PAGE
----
East Bay Development

The Cascade Pole cleanup site is located at the north end of the Port of Olympia. Beginning in the 1930s wood treating businesses operated at the site, most recently from 1957 to 1986, the Cascade Pole Company. Creosote was released to the environment during the plant’s operation.

The primary chemicals of concern are dioxin and polycyclic aromatic hydrocarbons (PAHs). Dioxin, a family of chemicals better referred to as dioxin/furans, is the most biologically damaging non-radioactive substance known. Toxicity is measured in parts per trillion (ppt). Dioxin damages DNA and has been linked to things like cancer, birth defects and diabetes. It breaks down very slowly and accumulates in our bodies. Dioxin can be absorbed through the skin, inhaled and ingested in our food.

East Bay is also considered a degraded water body because of PCB contamination. This is especially important because PCBs are very much like dioxin and can not only add to its toxicity but magnify it. They’re both part of a category of chemicals known as heavy halogens, chemicals built around chlorine, bromine and fluorine.

The most common way we pick up dioxin is from our food. This is one reason that source control, preventing dioxin from entering the marine food web, is important for human health. People get very little dioxin via inhalation or dermal contact because most people are rarely exposed directly to dioxin. People who live and work around it are going to be at greater risk.

Toward the end of the 1980s a group of citizens entered the Cascade Pole site and painted skull and crossbones symbols on large tanks located there, drawing attention to the problem and bringing about a Federal Superfund designation. The Washington State Department of Ecology and Cascade Pole entered into a legal agreement in 1990 and the cleanup began. 35,000 cubic yards of sediment were removed, and the area was backfilled with clean. The dredged sediments were placed an engineered containment cell. A system was installed to pump and treat contaminated water. A steel sheet pile wall was constructed on the seaward side and the upland area was paved to form a large parking lot.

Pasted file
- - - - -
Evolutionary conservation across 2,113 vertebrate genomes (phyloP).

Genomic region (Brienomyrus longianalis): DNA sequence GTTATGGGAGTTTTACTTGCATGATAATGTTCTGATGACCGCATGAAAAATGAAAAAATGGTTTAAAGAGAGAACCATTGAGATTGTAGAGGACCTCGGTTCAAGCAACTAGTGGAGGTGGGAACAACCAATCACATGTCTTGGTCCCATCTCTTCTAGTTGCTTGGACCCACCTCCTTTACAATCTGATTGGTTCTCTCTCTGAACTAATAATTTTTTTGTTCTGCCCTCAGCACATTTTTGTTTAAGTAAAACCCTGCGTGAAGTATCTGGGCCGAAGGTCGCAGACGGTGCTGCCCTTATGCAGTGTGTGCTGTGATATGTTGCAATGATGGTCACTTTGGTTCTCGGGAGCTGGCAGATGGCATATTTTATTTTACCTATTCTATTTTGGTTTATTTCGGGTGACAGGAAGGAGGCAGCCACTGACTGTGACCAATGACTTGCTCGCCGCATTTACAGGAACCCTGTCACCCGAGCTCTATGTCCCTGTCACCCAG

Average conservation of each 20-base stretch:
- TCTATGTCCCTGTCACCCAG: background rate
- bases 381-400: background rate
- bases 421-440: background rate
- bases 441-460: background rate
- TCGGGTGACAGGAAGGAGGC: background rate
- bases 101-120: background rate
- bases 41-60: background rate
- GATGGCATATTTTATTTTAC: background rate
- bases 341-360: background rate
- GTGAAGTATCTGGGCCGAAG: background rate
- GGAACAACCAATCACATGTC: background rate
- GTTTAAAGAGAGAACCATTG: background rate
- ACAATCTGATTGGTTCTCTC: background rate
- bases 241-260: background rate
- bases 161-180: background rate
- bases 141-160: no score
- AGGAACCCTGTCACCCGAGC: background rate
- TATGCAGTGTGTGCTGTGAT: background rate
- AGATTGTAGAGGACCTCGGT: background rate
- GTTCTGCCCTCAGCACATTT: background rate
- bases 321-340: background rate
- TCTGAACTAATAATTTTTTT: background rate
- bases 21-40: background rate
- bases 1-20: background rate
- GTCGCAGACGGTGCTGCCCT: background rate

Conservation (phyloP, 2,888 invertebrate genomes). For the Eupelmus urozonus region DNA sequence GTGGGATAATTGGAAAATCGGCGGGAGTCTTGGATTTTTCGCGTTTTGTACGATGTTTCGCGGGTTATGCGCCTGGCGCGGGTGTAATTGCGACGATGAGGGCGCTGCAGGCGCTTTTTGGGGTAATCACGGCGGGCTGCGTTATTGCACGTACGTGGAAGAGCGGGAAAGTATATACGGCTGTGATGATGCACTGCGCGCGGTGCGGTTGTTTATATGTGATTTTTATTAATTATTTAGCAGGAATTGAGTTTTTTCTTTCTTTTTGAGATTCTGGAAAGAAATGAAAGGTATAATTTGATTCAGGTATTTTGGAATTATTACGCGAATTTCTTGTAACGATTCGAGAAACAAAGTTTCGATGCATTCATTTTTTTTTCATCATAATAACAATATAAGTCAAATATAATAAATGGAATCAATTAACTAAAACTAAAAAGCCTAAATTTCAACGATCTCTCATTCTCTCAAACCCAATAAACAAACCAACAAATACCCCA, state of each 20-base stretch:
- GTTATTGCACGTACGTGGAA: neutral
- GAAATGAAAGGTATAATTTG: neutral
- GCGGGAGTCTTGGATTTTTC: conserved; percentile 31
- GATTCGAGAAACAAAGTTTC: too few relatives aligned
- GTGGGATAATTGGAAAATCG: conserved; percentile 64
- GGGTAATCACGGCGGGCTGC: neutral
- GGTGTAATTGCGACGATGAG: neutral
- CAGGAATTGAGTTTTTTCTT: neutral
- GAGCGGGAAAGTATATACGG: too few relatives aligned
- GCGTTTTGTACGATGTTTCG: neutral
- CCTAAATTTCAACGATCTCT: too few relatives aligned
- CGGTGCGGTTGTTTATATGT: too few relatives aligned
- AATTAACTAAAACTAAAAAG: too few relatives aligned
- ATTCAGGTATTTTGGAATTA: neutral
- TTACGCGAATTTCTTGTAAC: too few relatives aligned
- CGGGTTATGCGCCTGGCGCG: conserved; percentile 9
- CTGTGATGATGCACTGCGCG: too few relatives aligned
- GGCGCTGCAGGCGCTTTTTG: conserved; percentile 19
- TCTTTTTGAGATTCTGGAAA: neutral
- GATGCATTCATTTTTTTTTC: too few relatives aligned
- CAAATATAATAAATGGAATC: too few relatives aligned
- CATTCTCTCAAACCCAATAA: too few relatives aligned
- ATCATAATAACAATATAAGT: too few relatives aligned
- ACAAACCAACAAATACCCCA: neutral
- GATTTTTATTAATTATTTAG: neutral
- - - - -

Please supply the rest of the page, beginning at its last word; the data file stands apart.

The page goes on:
Unfortunately, in the 1980s, prior to Superfund recognition, the Port of Olympia dredged 1.1 million cubic yards of sediments from the adjoining area to create a marina. Those sediments were spread around the southern end of East Bay as fill. It’s no coincidence that the southern end of East Bay today has concentrations of dioxin ranging as high as 1000 to 4210 ppt. By comparison the USACE standard for open water disposal is 3.5 ppt. The standard for MTCA cleanup sites is 11 ppt. The only plausible source of dioxin entering East Bay is fill that was dredged from sediments adjoining Cascade Pole in the 1980s. No other viable hypothesis has been presented.

Before cleanup can begin, the sources of contamination need to be controlled. The Port of Olympia and the State of Washington are investing $4 million toward the identification and control of dioxin entering East Bay. The search for sources of contamination looks toward shore but ends there because the shore in that area belongs to the City and the City has no interest in cooperating.

Restoring the health of East Bay will be largely a matter of restoring physical parameters. Today Moxlie Creek runs through a half mile long culvert and empties into a bay that’s been dredged to an unnatural depth and it’s banks have been filled and armored with rock. It bears little resemblance to what it once was.

All life in the sea depends on plankton. Habitat for phytoplankton is defined as the “photic zone”, the area of water penetrated by light. There is no light in a pipe, hence no plankton. Plankton function best in an estuary with persistent circulation patterns in the presence of abundant sunlight and oxygen. Tide flats are one of nature’s perfect designs. The Estuary of Moxlie Creek can only be fixed. It can’t be moved or remediated elsewhere.

The Port meanwhile is moving forward with development of the historic estuary. Developer Walker John is planning to build 85 market rate housing units on the western half of 4.5 acres of land adjoining State Ave and Chestnut, the only area available for intertidal estuary restoration. Developing any portion of the site would also pose risks to occupants if a real cleanup was undertaken. Nobody wants to look out their window at people in moon suits working down in a big hole.

East Bay is federally classified as a 303(d) degraded water body. In addition to dioxin, PAHs and PCBs, there is too much nitrogen and too little dissolved oxygen. It’s just about a sick as a water body could be. This makes it a good candidate for outside funding. Money is available from federal sources such as the National Estuary Program and state and non-governmental organizations. These grants are competitive and based on costs and benefits. They go for work that’s complete and not piecemeal and to applicants that haven’t demonstrated a lack of commitment by giving away opportunities.

To offer both restoration and cleanup is golden. Sadly, Olympia prefers to develop in sensitive areas and cleanup as development proceeds. It’s a destructive, expensive strategy.

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